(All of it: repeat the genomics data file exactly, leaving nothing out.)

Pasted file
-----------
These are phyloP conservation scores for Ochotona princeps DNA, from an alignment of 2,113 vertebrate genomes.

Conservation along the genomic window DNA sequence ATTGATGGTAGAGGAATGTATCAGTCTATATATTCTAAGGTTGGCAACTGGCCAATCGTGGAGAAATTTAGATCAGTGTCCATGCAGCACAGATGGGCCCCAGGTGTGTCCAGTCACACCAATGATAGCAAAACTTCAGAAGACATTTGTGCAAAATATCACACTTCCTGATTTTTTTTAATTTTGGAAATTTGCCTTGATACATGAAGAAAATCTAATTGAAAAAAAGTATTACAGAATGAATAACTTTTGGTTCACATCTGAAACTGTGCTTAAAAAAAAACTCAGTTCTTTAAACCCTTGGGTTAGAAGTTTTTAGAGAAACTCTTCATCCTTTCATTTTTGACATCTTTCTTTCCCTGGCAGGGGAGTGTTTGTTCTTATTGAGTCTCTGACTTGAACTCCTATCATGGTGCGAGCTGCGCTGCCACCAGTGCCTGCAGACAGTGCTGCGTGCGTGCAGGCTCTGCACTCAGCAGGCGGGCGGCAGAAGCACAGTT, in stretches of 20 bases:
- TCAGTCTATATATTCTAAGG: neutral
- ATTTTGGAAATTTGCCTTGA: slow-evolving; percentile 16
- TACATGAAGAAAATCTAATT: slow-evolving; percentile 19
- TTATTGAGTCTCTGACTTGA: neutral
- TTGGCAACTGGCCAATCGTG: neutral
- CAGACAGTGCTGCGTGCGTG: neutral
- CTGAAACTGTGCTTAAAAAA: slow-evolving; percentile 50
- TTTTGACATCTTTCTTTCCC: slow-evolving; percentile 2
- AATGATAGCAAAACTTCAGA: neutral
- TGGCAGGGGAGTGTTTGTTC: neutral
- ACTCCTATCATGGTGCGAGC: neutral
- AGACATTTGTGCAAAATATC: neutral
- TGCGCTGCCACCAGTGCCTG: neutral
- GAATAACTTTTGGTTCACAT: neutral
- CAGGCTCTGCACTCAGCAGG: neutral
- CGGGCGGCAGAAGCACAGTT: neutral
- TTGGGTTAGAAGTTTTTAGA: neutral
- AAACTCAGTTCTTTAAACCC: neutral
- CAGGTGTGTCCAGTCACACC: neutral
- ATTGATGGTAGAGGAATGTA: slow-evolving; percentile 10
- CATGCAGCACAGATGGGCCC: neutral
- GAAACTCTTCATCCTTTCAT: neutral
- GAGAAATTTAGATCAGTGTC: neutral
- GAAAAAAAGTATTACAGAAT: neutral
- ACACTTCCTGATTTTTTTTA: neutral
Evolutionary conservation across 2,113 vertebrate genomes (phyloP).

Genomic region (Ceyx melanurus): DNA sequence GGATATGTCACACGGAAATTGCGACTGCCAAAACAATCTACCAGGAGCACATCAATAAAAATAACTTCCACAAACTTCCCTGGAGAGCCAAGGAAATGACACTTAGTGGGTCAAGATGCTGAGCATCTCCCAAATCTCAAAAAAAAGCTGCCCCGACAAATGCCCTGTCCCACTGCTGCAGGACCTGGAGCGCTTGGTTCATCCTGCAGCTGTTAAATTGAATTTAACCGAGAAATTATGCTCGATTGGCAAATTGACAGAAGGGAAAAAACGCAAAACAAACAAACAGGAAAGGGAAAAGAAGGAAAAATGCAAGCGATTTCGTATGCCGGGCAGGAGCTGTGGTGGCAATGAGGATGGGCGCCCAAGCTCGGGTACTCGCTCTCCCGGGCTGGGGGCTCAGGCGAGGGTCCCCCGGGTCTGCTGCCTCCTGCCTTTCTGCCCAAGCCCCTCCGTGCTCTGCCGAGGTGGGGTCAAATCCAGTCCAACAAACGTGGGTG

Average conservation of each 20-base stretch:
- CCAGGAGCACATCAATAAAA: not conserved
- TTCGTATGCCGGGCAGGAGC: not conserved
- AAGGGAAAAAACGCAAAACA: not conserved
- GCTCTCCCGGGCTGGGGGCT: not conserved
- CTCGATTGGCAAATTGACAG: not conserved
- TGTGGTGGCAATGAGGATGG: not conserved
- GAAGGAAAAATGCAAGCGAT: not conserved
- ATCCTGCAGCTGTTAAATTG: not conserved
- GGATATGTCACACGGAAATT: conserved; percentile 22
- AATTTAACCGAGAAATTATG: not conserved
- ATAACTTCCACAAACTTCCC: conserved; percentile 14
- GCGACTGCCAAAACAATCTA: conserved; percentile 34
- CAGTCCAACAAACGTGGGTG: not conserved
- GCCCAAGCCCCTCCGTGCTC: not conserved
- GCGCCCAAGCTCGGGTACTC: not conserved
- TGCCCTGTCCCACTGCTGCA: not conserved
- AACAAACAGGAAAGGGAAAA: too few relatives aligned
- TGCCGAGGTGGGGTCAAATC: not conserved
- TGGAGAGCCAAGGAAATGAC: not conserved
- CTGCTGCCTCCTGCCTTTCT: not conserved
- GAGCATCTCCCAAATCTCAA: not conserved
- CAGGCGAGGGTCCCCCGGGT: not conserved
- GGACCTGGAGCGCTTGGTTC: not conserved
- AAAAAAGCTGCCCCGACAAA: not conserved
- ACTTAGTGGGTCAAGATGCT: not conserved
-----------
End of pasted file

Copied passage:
These are phyloP conservation scores for Ochotona princeps DNA, from an alignment of 2,113 vertebrate genomes.

Conservation along the genomic window DNA sequence ATTGATGGTAGAGGAATGTATCAGTCTATATATTCTAAGGTTGGCAACTGGCCAATCGTGGAGAAATTTAGATCAGTGTCCATGCAGCACAGATGGGCCCCAGGTGTGTCCAGTCACACCAATGATAGCAAAACTTCAGAAGACATTTGTGCAAAATATCACACTTCCTGATTTTTTTTAATTTTGGAAATTTGCCTTGATACATGAAGAAAATCTAATTGAAAAAAAGTATTACAGAATGAATAACTTTTGGTTCACATCTGAAACTGTGCTTAAAAAAAAACTCAGTTCTTTAAACCCTTGGGTTAGAAGTTTTTAGAGAAACTCTTCATCCTTTCATTTTTGACATCTTTCTTTCCCTGGCAGGGGAGTGTTTGTTCTTATTGAGTCTCTGACTTGAACTCCTATCATGGTGCGAGCTGCGCTGCCACCAGTGCCTGCAGACAGTGCTGCGTGCGTGCAGGCTCTGCACTCAGCAGGCGGGCGGCAGAAGCACAGTT, in stretches of 20 bases:
- TCAGTCTATATATTCTAAGG: neutral
- ATTTTGGAAATTTGCCTTGA: slow-evolving; percentile 16
- TACATGAAGAAAATCTAATT: slow-evolving; percentile 19
- TTATTGAGTCTCTGACTTGA: neutral
- TTGGCAACTGGCCAATCGTG: neutral
- CAGACAGTGCTGCGTGCGTG: neutral
- CTGAAACTGTGCTTAAAAAA: slow-evolving; percentile 50
- TTTTGACATCTTTCTTTCCC: slow-evolving; percentile 2
- AATGATAGCAAAACTTCAGA: neutral
- TGGCAGGGGAGTGTTTGTTC: neutral
- ACTCCTATCATGGTGCGAGC: neutral
- AGACATTTGTGCAAAATATC: neutral
- TGCGCTGCCACCAGTGCCTG: neutral
- GAATAACTTTTGGTTCACAT: neutral
- CAGGCTCTGCACTCAGCAGG: neutral
- CGGGCGGCAGAAGCACAGTT: neutral
- TTGGGTTAGAAGTTTTTAGA: neutral
- AAACTCAGTTCTTTAAACCC: neutral
- CAGGTGTGTCCAGTCACACC: neutral
- ATTGATGGTAGAGGAATGTA: slow-evolving; percentile 10
- CATGCAGCACAGATGGGCCC: neutral
- GAAACTCTTCATCCTTTCAT: neutral
- GAGAAATTTAGATCAGTGTC: neutral
- GAAAAAAAGTATTACAGAAT: neutral
- ACACTTCCTGATTTTTTTTA: neutral
Evolutionary conservation across 2,113 vertebrate genomes (phyloP).

Genomic region (Ceyx melanurus): DNA sequence GGATATGTCACACGGAAATTGCGACTGCCAAAACAATCTACCAGGAGCACATCAATAAAAATAACTTCCACAAACTTCCCTGGAGAGCCAAGGAAATGACACTTAGTGGGTCAAGATGCTGAGCATCTCCCAAATCTCAAAAAAAAGCTGCCCCGACAAATGCCCTGTCCCACTGCTGCAGGACCTGGAGCGCTTGGTTCATCCTGCAGCTGTTAAATTGAATTTAACCGAGAAATTATGCTCGATTGGCAAATTGACAGAAGGGAAAAAACGCAAAACAAACAAACAGGAAAGGGAAAAGAAGGAAAAATGCAAGCGATTTCGTATGCCGGGCAGGAGCTGTGGTGGCAATGAGGATGGGCGCCCAAGCTCGGGTACTCGCTCTCCCGGGCTGGGGGCTCAGGCGAGGGTCCCCCGGGTCTGCTGCCTCCTGCCTTTCTGCCCAAGCCCCTCCGTGCTCTGCCGAGGTGGGGTCAAATCCAGTCCAACAAACGTGGGTG

Average conservation of each 20-base stretch:
- CCAGGAGCACATCAATAAAA: not conserved
- TTCGTATGCCGGGCAGGAGC: not conserved
- AAGGGAAAAAACGCAAAACA: not conserved
- GCTCTCCCGGGCTGGGGGCT: not conserved
- CTCGATTGGCAAATTGACAG: not conserved
- TGTGGTGGCAATGAGGATGG: not conserved
- GAAGGAAAAATGCAAGCGAT: not conserved
- ATCCTGCAGCTGTTAAATTG: not conserved
- GGATATGTCACACGGAAATT: conserved; percentile 22
- AATTTAACCGAGAAATTATG: not conserved
- ATAACTTCCACAAACTTCCC: conserved; percentile 14
- GCGACTGCCAAAACAATCTA: conserved; percentile 34
- CAGTCCAACAAACGTGGGTG: not conserved
- GCCCAAGCCCCTCCGTGCTC: not conserved
- GCGCCCAAGCTCGGGTACTC: not conserved
- TGCCCTGTCCCACTGCTGCA: not conserved
- AACAAACAGGAAAGGGAAAA: too few relatives aligned
- TGCCGAGGTGGGGTCAAATC: not conserved
- TGGAGAGCCAAGGAAATGAC: not conserved
- CTGCTGCCTCCTGCCTTTCT: not conserved
- GAGCATCTCCCAAATCTCAA: not conserved
- CAGGCGAGGGTCCCCCGGGT: not conserved
- GGACCTGGAGCGCTTGGTTC: not conserved
- AAAAAAGCTGCCCCGACAAA: not conserved
- ACTTAGTGGGTCAAGATGCT: not conserved